To be continued.. GDP 5: Three biggest threats

* China was at position 11 in world GDP list in 1990’s. Now it’s at number 2. China found its chocolate source. Given the fact that it was pumping it to the limit, only time can say how long this growth can last. Resources are finite after all.

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GDP: 1. A look into World’s GDP until now

Abstract

The thought for this article struck when I was writing a blog post on “Consumer of the future”. There I had made an observation on how within just a few decades, the number of household products had a humongous increase until now in 2018. Extrapolating this thought on a global scale and trying to understand what this would mean to the global economy necessitated to look into the growth of world GDP over years. My assumption was that with increase in products at the consumer side, the whole supply chain upstream should have made a profit and thereby the numbers should reflect at not just at the country level, but globally too. One information leading to the other, it led the article to make more focus on what happened to the world after 1950. It looked as if this year was the tipping point to the global increase in consumerism. That this economic rise occurred right after the world wars was a very logical, as world wars facilitated rapid innovation and thereby access to sophisticated technologies. USA, being the forerunner among the allied forces, had the whole situation favorable to it. Combining this technological boost from the world wars to what when humans find a new resource, this article is just a look back on how fast such resources were found and capitalized. More importantly it tries to make focus on understanding the side effects this economic swelling caused and what the world governments have to watch out for human sustenance in the immediate and the far future!

Story of GDP[i]

Gross Domestic Product (GDP) in simple terms is the income of a nation.  If the salaries of every person in a nation are combined together, we would get GDP. This is a very simplified statement, but the actual calculation is very complicated. The USA is the most powerful country in the world simply because it has the highest GDP of ~$20000 billion today in 2018. The terminologies like “first world”, “developing world” and “third world” countries are derived with this number as a main input. Usually indicators on life standards, longevity etc. also will be taken into consideration, but for the sake of this discussion, just the GDP factor is considered. To analyze the numbers in detail, USA and China are taken as main examples and and other countries are also touched wherever needed.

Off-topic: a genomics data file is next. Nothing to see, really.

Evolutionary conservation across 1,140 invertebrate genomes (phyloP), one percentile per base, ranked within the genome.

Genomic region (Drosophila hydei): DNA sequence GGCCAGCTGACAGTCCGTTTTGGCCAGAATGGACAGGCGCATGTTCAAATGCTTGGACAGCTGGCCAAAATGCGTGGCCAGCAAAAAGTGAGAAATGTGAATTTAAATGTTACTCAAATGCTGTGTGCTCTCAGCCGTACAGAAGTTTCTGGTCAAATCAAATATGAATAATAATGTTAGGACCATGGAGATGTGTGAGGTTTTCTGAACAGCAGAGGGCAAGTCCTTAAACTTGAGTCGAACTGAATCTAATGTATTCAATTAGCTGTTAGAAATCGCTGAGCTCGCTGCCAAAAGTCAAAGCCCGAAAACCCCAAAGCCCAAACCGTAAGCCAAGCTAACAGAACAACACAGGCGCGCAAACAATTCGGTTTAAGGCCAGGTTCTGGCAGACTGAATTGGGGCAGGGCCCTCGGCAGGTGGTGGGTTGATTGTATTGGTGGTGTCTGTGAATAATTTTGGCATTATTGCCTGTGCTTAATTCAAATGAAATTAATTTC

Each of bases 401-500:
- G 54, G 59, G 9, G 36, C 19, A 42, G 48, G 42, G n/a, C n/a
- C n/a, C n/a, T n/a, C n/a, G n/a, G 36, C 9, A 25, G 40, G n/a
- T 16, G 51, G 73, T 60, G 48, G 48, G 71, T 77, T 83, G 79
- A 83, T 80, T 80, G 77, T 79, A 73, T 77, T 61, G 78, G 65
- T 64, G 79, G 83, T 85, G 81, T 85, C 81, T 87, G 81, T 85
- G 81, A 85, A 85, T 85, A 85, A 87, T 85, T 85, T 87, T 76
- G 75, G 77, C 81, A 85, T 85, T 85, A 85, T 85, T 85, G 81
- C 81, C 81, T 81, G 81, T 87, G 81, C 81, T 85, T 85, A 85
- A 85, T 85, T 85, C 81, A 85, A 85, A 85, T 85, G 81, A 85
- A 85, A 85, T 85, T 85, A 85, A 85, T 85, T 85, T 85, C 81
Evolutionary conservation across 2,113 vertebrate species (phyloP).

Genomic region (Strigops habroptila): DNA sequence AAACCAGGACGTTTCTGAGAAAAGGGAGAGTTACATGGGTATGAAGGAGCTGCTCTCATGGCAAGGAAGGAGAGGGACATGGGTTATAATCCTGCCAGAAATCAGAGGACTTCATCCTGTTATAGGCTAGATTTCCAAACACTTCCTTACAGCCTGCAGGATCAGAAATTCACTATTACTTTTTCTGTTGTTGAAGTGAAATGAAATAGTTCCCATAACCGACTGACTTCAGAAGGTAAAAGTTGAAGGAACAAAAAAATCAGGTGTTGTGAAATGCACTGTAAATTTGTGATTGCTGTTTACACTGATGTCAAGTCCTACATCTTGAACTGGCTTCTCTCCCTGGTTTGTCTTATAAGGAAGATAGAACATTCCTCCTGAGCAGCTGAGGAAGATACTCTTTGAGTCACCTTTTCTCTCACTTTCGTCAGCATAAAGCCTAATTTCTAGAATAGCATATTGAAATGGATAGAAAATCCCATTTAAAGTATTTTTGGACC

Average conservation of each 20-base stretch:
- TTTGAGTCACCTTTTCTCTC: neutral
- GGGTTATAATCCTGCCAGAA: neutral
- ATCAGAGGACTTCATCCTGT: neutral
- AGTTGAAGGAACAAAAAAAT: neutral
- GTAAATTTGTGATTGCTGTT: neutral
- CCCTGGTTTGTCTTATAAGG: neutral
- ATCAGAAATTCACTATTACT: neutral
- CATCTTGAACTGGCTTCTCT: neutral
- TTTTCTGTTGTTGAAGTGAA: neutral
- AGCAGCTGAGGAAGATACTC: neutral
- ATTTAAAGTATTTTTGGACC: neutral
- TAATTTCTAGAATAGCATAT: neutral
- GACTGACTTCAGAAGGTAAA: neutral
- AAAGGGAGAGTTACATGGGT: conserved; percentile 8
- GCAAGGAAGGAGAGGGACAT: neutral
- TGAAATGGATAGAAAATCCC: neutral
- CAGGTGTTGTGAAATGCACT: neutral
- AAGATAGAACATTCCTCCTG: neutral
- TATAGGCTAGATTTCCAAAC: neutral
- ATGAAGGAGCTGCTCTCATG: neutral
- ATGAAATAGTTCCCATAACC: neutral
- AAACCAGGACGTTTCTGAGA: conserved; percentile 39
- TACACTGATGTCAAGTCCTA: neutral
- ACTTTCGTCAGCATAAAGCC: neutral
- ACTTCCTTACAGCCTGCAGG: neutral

The average GDP of the world in 2018 over 211 countries is 360 billion$. With this as the reference number, the USA had a growth from $ 367 billion in 1952 to ~$ 20000 billion in 2018, which is duration of 66 years. That is a year to year average growth rate of 3.3%[ii] from 1950. West considers China as a threat because in a very short amount of time, China’s today’s GDP of $ 12000 billion has grown from the reference value of $ 360 billion in 1990 i.e. it is having a year to year average growth rate of 9.58%[iii]. With this speed, it is expected to surpass the USA by 2026[iv] or sooner!

Speed: $1 to $80 Trillion in 100 years!

Was the USA on the throne forever to be reluctant to give up the seat? Trying to answer this question, the internet had the graph below (Figure 1) which had the answer on who were the world powers over time. Following the green patch on the graph, we can see that the USA had its start in the 18th century. With Independence from Great Britain in 1776, the economic growth within about 100 years overtook that of China and India who were dominating the world trade until then. The rise for the USA was steady, but then something happened around 1950, which this graph is not showing and it was from this time it had a meteoric rise in economy.

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Figure 1[v]

But a second graph below (Figure 2) had the answer: The history of world GDP in absolute numbers. Unfortunately the graph had data only from 1967, but the point I wanted to make is visible here too. The actual shift began from 1950. Until 1890s regardless of who had the most percent of GDP share, the total world GDP was under $1 trillion ($ 1000 billion) [vi]. This was also the time period when second industrial revolution had just started (Figure 3). With Industry 2.0 and the drive from the world war, by 1950 the world GDP increased to $ 4000 billion. Then something should have consciously happened in 1950’s, which brought the meteoric rise in the world GDP to today’s value of ~$ 80000 billion. Figure 1 describes GDP share in percent, but it does not give the complete information. 10 cents is 10% of 1 dollar and likewise 8000 billion$ is 10% of 80000 billion $ too. Without the absolute number, percent information does not really show the size of impact as we can see below, the rise of the red lines.